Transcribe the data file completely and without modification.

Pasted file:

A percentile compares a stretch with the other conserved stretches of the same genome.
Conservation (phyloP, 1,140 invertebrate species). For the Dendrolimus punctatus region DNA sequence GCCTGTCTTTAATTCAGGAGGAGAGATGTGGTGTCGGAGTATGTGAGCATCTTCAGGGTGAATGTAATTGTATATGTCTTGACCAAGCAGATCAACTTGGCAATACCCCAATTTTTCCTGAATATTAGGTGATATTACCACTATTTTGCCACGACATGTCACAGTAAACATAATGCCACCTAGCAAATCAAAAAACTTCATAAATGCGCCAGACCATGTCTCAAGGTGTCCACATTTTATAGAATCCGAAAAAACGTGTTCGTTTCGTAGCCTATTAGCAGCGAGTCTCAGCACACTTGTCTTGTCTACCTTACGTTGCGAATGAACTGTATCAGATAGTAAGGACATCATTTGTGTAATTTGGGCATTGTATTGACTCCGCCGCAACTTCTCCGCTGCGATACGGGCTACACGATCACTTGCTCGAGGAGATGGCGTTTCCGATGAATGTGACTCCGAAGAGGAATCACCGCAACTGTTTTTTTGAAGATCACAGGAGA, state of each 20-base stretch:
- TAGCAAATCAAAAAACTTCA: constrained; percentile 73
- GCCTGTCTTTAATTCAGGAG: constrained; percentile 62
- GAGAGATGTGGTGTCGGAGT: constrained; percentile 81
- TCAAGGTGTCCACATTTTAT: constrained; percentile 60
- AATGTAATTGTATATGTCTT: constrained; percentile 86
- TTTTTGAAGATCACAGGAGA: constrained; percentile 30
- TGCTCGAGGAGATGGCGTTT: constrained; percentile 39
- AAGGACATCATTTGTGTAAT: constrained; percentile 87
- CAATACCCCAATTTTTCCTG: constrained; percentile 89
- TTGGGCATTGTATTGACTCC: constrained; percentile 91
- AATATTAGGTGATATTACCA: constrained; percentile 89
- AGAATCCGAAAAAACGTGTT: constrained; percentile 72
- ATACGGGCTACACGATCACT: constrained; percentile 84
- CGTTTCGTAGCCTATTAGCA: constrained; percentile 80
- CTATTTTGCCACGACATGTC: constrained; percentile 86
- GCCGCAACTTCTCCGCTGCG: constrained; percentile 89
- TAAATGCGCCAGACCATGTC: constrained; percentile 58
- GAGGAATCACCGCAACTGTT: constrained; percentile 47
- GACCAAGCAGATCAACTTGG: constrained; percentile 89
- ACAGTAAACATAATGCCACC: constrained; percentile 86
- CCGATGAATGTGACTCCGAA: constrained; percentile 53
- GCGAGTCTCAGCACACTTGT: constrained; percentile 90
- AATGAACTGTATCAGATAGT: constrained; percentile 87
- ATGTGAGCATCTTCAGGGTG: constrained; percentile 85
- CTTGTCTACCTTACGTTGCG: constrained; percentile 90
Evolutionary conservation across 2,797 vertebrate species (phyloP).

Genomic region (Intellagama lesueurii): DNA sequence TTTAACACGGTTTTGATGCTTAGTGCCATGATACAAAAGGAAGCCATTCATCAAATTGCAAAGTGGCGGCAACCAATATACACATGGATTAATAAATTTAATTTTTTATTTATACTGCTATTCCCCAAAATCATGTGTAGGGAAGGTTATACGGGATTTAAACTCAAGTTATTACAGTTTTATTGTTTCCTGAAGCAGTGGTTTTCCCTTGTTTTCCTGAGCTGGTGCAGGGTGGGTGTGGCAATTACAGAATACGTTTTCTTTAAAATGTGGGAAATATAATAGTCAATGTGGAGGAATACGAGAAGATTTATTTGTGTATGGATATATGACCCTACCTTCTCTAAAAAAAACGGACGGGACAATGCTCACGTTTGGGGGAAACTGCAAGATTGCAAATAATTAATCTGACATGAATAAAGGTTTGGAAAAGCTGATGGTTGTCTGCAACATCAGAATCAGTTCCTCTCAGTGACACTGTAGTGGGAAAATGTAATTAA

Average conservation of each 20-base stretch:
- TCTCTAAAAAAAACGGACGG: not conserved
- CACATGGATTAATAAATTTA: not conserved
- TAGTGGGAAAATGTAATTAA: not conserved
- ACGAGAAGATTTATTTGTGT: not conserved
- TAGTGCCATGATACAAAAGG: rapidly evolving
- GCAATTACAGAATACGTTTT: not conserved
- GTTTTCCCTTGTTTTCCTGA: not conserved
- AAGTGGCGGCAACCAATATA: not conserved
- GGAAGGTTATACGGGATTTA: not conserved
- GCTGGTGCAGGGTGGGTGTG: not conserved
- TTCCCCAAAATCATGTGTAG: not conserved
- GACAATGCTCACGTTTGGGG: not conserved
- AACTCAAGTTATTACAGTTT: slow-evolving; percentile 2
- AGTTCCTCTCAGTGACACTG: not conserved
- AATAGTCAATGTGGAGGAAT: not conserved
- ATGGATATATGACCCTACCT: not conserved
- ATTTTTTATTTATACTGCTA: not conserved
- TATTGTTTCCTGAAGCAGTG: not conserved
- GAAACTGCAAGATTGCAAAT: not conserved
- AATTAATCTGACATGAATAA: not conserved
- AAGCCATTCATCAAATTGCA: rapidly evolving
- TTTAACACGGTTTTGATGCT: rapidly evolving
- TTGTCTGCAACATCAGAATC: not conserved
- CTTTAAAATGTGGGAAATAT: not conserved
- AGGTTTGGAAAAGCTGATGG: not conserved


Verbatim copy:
A percentile compares a stretch with the other conserved stretches of the same genome.
Conservation (phyloP, 1,140 invertebrate species). For the Dendrolimus punctatus region DNA sequence GCCTGTCTTTAATTCAGGAGGAGAGATGTGGTGTCGGAGTATGTGAGCATCTTCAGGGTGAATGTAATTGTATATGTCTTGACCAAGCAGATCAACTTGGCAATACCCCAATTTTTCCTGAATATTAGGTGATATTACCACTATTTTGCCACGACATGTCACAGTAAACATAATGCCACCTAGCAAATCAAAAAACTTCATAAATGCGCCAGACCATGTCTCAAGGTGTCCACATTTTATAGAATCCGAAAAAACGTGTTCGTTTCGTAGCCTATTAGCAGCGAGTCTCAGCACACTTGTCTTGTCTACCTTACGTTGCGAATGAACTGTATCAGATAGTAAGGACATCATTTGTGTAATTTGGGCATTGTATTGACTCCGCCGCAACTTCTCCGCTGCGATACGGGCTACACGATCACTTGCTCGAGGAGATGGCGTTTCCGATGAATGTGACTCCGAAGAGGAATCACCGCAACTGTTTTTTTGAAGATCACAGGAGA, state of each 20-base stretch:
- TAGCAAATCAAAAAACTTCA: constrained; percentile 73
- GCCTGTCTTTAATTCAGGAG: constrained; percentile 62
- GAGAGATGTGGTGTCGGAGT: constrained; percentile 81
- TCAAGGTGTCCACATTTTAT: constrained; percentile 60
- AATGTAATTGTATATGTCTT: constrained; percentile 86
- TTTTTGAAGATCACAGGAGA: constrained; percentile 30
- TGCTCGAGGAGATGGCGTTT: constrained; percentile 39
- AAGGACATCATTTGTGTAAT: constrained; percentile 87
- CAATACCCCAATTTTTCCTG: constrained; percentile 89
- TTGGGCATTGTATTGACTCC: constrained; percentile 91
- AATATTAGGTGATATTACCA: constrained; percentile 89
- AGAATCCGAAAAAACGTGTT: constrained; percentile 72
- ATACGGGCTACACGATCACT: constrained; percentile 84
- CGTTTCGTAGCCTATTAGCA: constrained; percentile 80
- CTATTTTGCCACGACATGTC: constrained; percentile 86
- GCCGCAACTTCTCCGCTGCG: constrained; percentile 89
- TAAATGCGCCAGACCATGTC: constrained; percentile 58
- GAGGAATCACCGCAACTGTT: constrained; percentile 47
- GACCAAGCAGATCAACTTGG: constrained; percentile 89
- ACAGTAAACATAATGCCACC: constrained; percentile 86
- CCGATGAATGTGACTCCGAA: constrained; percentile 53
- GCGAGTCTCAGCACACTTGT: constrained; percentile 90
- AATGAACTGTATCAGATAGT: constrained; percentile 87
- ATGTGAGCATCTTCAGGGTG: constrained; percentile 85
- CTTGTCTACCTTACGTTGCG: constrained; percentile 90
Evolutionary conservation across 2,797 vertebrate species (phyloP).

Genomic region (Intellagama lesueurii): DNA sequence TTTAACACGGTTTTGATGCTTAGTGCCATGATACAAAAGGAAGCCATTCATCAAATTGCAAAGTGGCGGCAACCAATATACACATGGATTAATAAATTTAATTTTTTATTTATACTGCTATTCCCCAAAATCATGTGTAGGGAAGGTTATACGGGATTTAAACTCAAGTTATTACAGTTTTATTGTTTCCTGAAGCAGTGGTTTTCCCTTGTTTTCCTGAGCTGGTGCAGGGTGGGTGTGGCAATTACAGAATACGTTTTCTTTAAAATGTGGGAAATATAATAGTCAATGTGGAGGAATACGAGAAGATTTATTTGTGTATGGATATATGACCCTACCTTCTCTAAAAAAAACGGACGGGACAATGCTCACGTTTGGGGGAAACTGCAAGATTGCAAATAATTAATCTGACATGAATAAAGGTTTGGAAAAGCTGATGGTTGTCTGCAACATCAGAATCAGTTCCTCTCAGTGACACTGTAGTGGGAAAATGTAATTAA

Average conservation of each 20-base stretch:
- TCTCTAAAAAAAACGGACGG: not conserved
- CACATGGATTAATAAATTTA: not conserved
- TAGTGGGAAAATGTAATTAA: not conserved
- ACGAGAAGATTTATTTGTGT: not conserved
- TAGTGCCATGATACAAAAGG: rapidly evolving
- GCAATTACAGAATACGTTTT: not conserved
- GTTTTCCCTTGTTTTCCTGA: not conserved
- AAGTGGCGGCAACCAATATA: not conserved
- GGAAGGTTATACGGGATTTA: not conserved
- GCTGGTGCAGGGTGGGTGTG: not conserved
- TTCCCCAAAATCATGTGTAG: not conserved
- GACAATGCTCACGTTTGGGG: not conserved
- AACTCAAGTTATTACAGTTT: slow-evolving; percentile 2
- AGTTCCTCTCAGTGACACTG: not conserved
- AATAGTCAATGTGGAGGAAT: not conserved
- ATGGATATATGACCCTACCT: not conserved
- ATTTTTTATTTATACTGCTA: not conserved
- TATTGTTTCCTGAAGCAGTG: not conserved
- GAAACTGCAAGATTGCAAAT: not conserved
- AATTAATCTGACATGAATAA: not conserved
- AAGCCATTCATCAAATTGCA: rapidly evolving
- TTTAACACGGTTTTGATGCT: rapidly evolving
- TTGTCTGCAACATCAGAATC: not conserved
- CTTTAAAATGTGGGAAATAT: not conserved
- AGGTTTGGAAAAGCTGATGG: not conserved